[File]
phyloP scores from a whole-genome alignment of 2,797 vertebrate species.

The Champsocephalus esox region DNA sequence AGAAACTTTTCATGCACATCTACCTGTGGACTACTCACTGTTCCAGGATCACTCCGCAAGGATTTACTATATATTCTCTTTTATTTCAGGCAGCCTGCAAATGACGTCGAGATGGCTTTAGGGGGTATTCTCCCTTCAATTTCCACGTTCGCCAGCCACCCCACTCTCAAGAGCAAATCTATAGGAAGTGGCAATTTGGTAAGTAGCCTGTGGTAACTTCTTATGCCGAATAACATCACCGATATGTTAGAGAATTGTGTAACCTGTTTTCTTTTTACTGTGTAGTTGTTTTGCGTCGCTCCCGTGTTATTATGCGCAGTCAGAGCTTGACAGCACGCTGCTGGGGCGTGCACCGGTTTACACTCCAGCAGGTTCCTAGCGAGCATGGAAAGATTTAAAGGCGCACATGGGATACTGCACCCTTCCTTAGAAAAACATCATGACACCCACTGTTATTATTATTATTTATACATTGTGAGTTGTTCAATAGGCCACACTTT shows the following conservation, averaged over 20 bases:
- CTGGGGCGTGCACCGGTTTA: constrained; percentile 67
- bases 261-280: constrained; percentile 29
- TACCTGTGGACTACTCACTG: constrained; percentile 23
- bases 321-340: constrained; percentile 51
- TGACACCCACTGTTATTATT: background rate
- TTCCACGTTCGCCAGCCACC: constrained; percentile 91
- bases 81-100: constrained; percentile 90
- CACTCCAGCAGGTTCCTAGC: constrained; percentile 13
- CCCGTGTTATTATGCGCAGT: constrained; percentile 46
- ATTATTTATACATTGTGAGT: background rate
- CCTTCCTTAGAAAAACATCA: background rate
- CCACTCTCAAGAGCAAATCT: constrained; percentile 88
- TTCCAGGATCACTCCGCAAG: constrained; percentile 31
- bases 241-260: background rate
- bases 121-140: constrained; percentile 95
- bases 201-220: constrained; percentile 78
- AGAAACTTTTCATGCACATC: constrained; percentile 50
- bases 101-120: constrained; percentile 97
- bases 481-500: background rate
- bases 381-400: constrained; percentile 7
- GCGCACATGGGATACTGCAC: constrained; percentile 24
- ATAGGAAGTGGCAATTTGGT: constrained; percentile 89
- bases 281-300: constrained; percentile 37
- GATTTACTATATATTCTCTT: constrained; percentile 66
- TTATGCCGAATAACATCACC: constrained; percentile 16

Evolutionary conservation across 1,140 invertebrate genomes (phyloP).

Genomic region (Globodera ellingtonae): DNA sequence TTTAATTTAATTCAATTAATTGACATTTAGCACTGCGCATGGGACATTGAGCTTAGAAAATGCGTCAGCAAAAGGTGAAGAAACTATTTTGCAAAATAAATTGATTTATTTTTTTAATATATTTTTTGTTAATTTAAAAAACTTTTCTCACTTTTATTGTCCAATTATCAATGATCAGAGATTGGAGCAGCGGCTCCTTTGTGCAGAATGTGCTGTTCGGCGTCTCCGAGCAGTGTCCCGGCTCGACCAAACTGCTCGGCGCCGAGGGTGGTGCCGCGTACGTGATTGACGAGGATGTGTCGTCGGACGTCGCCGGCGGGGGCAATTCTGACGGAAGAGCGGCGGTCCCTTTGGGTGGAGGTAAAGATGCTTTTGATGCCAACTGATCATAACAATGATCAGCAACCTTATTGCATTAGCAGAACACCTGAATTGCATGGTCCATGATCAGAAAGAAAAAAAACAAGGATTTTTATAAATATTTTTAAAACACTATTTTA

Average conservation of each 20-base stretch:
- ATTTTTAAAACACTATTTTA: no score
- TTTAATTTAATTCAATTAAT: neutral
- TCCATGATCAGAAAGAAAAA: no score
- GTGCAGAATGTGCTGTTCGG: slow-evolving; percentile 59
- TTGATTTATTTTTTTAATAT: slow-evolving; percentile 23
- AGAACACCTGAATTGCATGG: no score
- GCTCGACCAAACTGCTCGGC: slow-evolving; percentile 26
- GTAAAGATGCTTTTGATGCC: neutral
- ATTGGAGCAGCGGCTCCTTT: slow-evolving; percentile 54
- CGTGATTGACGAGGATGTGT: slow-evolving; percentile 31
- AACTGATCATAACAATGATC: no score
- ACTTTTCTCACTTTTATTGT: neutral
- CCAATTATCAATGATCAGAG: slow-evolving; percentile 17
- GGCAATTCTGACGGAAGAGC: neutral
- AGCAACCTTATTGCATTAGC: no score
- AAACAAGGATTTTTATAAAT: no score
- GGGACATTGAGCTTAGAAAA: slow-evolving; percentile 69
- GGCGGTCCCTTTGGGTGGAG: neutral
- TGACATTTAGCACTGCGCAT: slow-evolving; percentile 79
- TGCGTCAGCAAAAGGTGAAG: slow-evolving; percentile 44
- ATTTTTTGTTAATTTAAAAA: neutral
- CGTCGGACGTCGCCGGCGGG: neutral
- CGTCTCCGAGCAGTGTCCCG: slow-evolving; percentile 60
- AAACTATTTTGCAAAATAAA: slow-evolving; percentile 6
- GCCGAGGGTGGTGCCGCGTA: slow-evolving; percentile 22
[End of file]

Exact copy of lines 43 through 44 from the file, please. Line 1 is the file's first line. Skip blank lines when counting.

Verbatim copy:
- CCAATTATCAATGATCAGAG: slow-evolving; percentile 17
- GGCAATTCTGACGGAAGAGC: neutral